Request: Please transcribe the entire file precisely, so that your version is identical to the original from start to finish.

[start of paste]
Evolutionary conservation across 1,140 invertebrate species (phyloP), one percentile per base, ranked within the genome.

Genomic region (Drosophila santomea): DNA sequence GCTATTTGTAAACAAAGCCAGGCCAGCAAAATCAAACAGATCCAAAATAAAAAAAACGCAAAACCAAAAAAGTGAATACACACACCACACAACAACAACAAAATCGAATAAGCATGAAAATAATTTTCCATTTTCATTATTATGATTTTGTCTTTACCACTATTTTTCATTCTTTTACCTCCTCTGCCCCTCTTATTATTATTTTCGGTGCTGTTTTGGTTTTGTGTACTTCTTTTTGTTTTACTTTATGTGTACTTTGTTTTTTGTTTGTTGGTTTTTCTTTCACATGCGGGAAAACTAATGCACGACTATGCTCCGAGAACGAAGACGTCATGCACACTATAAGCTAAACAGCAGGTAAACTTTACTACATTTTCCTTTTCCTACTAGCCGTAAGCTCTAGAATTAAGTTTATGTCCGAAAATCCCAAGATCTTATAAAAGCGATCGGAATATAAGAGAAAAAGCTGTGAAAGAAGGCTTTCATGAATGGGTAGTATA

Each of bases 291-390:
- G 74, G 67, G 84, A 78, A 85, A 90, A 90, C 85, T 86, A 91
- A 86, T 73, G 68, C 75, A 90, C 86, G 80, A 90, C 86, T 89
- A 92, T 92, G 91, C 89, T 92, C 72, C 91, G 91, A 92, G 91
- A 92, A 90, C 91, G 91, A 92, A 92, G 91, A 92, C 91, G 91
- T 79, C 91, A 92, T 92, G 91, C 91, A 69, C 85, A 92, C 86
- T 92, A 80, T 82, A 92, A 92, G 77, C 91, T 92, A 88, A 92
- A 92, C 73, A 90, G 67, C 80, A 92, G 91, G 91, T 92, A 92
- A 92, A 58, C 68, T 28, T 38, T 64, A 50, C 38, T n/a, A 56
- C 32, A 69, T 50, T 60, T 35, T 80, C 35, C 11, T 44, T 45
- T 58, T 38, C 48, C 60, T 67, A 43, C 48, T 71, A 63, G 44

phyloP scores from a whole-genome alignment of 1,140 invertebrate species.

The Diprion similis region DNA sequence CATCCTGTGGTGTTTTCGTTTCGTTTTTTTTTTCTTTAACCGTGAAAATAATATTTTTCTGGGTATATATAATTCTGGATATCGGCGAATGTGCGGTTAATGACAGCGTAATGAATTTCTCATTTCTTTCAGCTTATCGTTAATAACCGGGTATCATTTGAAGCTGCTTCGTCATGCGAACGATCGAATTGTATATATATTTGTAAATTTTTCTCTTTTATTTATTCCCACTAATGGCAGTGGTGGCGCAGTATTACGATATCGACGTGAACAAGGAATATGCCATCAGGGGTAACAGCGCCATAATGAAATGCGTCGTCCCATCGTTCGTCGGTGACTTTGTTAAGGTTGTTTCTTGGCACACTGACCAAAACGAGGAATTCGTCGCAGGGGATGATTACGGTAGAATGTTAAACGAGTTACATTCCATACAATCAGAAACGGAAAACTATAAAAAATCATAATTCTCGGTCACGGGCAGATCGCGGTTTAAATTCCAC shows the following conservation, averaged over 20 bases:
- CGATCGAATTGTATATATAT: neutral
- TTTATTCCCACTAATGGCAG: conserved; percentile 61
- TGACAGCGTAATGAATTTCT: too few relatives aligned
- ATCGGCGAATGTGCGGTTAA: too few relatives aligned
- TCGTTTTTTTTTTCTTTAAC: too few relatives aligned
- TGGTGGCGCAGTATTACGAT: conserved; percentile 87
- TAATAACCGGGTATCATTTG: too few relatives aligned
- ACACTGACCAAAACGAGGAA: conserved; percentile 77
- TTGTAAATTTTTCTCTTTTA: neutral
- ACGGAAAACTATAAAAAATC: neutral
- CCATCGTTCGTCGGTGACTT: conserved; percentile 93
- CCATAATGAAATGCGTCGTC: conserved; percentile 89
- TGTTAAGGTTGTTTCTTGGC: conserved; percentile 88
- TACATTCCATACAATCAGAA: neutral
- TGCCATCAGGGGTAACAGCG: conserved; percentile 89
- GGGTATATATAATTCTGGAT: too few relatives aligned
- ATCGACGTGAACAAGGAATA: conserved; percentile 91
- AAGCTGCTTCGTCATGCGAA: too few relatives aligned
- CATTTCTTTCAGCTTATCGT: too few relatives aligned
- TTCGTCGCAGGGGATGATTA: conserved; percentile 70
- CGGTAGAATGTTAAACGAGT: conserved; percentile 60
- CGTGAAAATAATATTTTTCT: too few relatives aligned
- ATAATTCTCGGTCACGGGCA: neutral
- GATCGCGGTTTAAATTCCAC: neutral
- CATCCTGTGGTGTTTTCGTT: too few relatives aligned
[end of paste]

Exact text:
Evolutionary conservation across 1,140 invertebrate species (phyloP), one percentile per base, ranked within the genome.

Genomic region (Drosophila santomea): DNA sequence GCTATTTGTAAACAAAGCCAGGCCAGCAAAATCAAACAGATCCAAAATAAAAAAAACGCAAAACCAAAAAAGTGAATACACACACCACACAACAACAACAAAATCGAATAAGCATGAAAATAATTTTCCATTTTCATTATTATGATTTTGTCTTTACCACTATTTTTCATTCTTTTACCTCCTCTGCCCCTCTTATTATTATTTTCGGTGCTGTTTTGGTTTTGTGTACTTCTTTTTGTTTTACTTTATGTGTACTTTGTTTTTTGTTTGTTGGTTTTTCTTTCACATGCGGGAAAACTAATGCACGACTATGCTCCGAGAACGAAGACGTCATGCACACTATAAGCTAAACAGCAGGTAAACTTTACTACATTTTCCTTTTCCTACTAGCCGTAAGCTCTAGAATTAAGTTTATGTCCGAAAATCCCAAGATCTTATAAAAGCGATCGGAATATAAGAGAAAAAGCTGTGAAAGAAGGCTTTCATGAATGGGTAGTATA

Each of bases 291-390:
- G 74, G 67, G 84, A 78, A 85, A 90, A 90, C 85, T 86, A 91
- A 86, T 73, G 68, C 75, A 90, C 86, G 80, A 90, C 86, T 89
- A 92, T 92, G 91, C 89, T 92, C 72, C 91, G 91, A 92, G 91
- A 92, A 90, C 91, G 91, A 92, A 92, G 91, A 92, C 91, G 91
- T 79, C 91, A 92, T 92, G 91, C 91, A 69, C 85, A 92, C 86
- T 92, A 80, T 82, A 92, A 92, G 77, C 91, T 92, A 88, A 92
- A 92, C 73, A 90, G 67, C 80, A 92, G 91, G 91, T 92, A 92
- A 92, A 58, C 68, T 28, T 38, T 64, A 50, C 38, T n/a, A 56
- C 32, A 69, T 50, T 60, T 35, T 80, C 35, C 11, T 44, T 45
- T 58, T 38, C 48, C 60, T 67, A 43, C 48, T 71, A 63, G 44

phyloP scores from a whole-genome alignment of 1,140 invertebrate species.

The Diprion similis region DNA sequence CATCCTGTGGTGTTTTCGTTTCGTTTTTTTTTTCTTTAACCGTGAAAATAATATTTTTCTGGGTATATATAATTCTGGATATCGGCGAATGTGCGGTTAATGACAGCGTAATGAATTTCTCATTTCTTTCAGCTTATCGTTAATAACCGGGTATCATTTGAAGCTGCTTCGTCATGCGAACGATCGAATTGTATATATATTTGTAAATTTTTCTCTTTTATTTATTCCCACTAATGGCAGTGGTGGCGCAGTATTACGATATCGACGTGAACAAGGAATATGCCATCAGGGGTAACAGCGCCATAATGAAATGCGTCGTCCCATCGTTCGTCGGTGACTTTGTTAAGGTTGTTTCTTGGCACACTGACCAAAACGAGGAATTCGTCGCAGGGGATGATTACGGTAGAATGTTAAACGAGTTACATTCCATACAATCAGAAACGGAAAACTATAAAAAATCATAATTCTCGGTCACGGGCAGATCGCGGTTTAAATTCCAC shows the following conservation, averaged over 20 bases:
- CGATCGAATTGTATATATAT: neutral
- TTTATTCCCACTAATGGCAG: conserved; percentile 61
- TGACAGCGTAATGAATTTCT: too few relatives aligned
- ATCGGCGAATGTGCGGTTAA: too few relatives aligned
- TCGTTTTTTTTTTCTTTAAC: too few relatives aligned
- TGGTGGCGCAGTATTACGAT: conserved; percentile 87
- TAATAACCGGGTATCATTTG: too few relatives aligned
- ACACTGACCAAAACGAGGAA: conserved; percentile 77
- TTGTAAATTTTTCTCTTTTA: neutral
- ACGGAAAACTATAAAAAATC: neutral
- CCATCGTTCGTCGGTGACTT: conserved; percentile 93
- CCATAATGAAATGCGTCGTC: conserved; percentile 89
- TGTTAAGGTTGTTTCTTGGC: conserved; percentile 88
- TACATTCCATACAATCAGAA: neutral
- TGCCATCAGGGGTAACAGCG: conserved; percentile 89
- GGGTATATATAATTCTGGAT: too few relatives aligned
- ATCGACGTGAACAAGGAATA: conserved; percentile 91
- AAGCTGCTTCGTCATGCGAA: too few relatives aligned
- CATTTCTTTCAGCTTATCGT: too few relatives aligned
- TTCGTCGCAGGGGATGATTA: conserved; percentile 70
- CGGTAGAATGTTAAACGAGT: conserved; percentile 60
- CGTGAAAATAATATTTTTCT: too few relatives aligned
- ATAATTCTCGGTCACGGGCA: neutral
- GATCGCGGTTTAAATTCCAC: neutral
- CATCCTGTGGTGTTTTCGTT: too few relatives aligned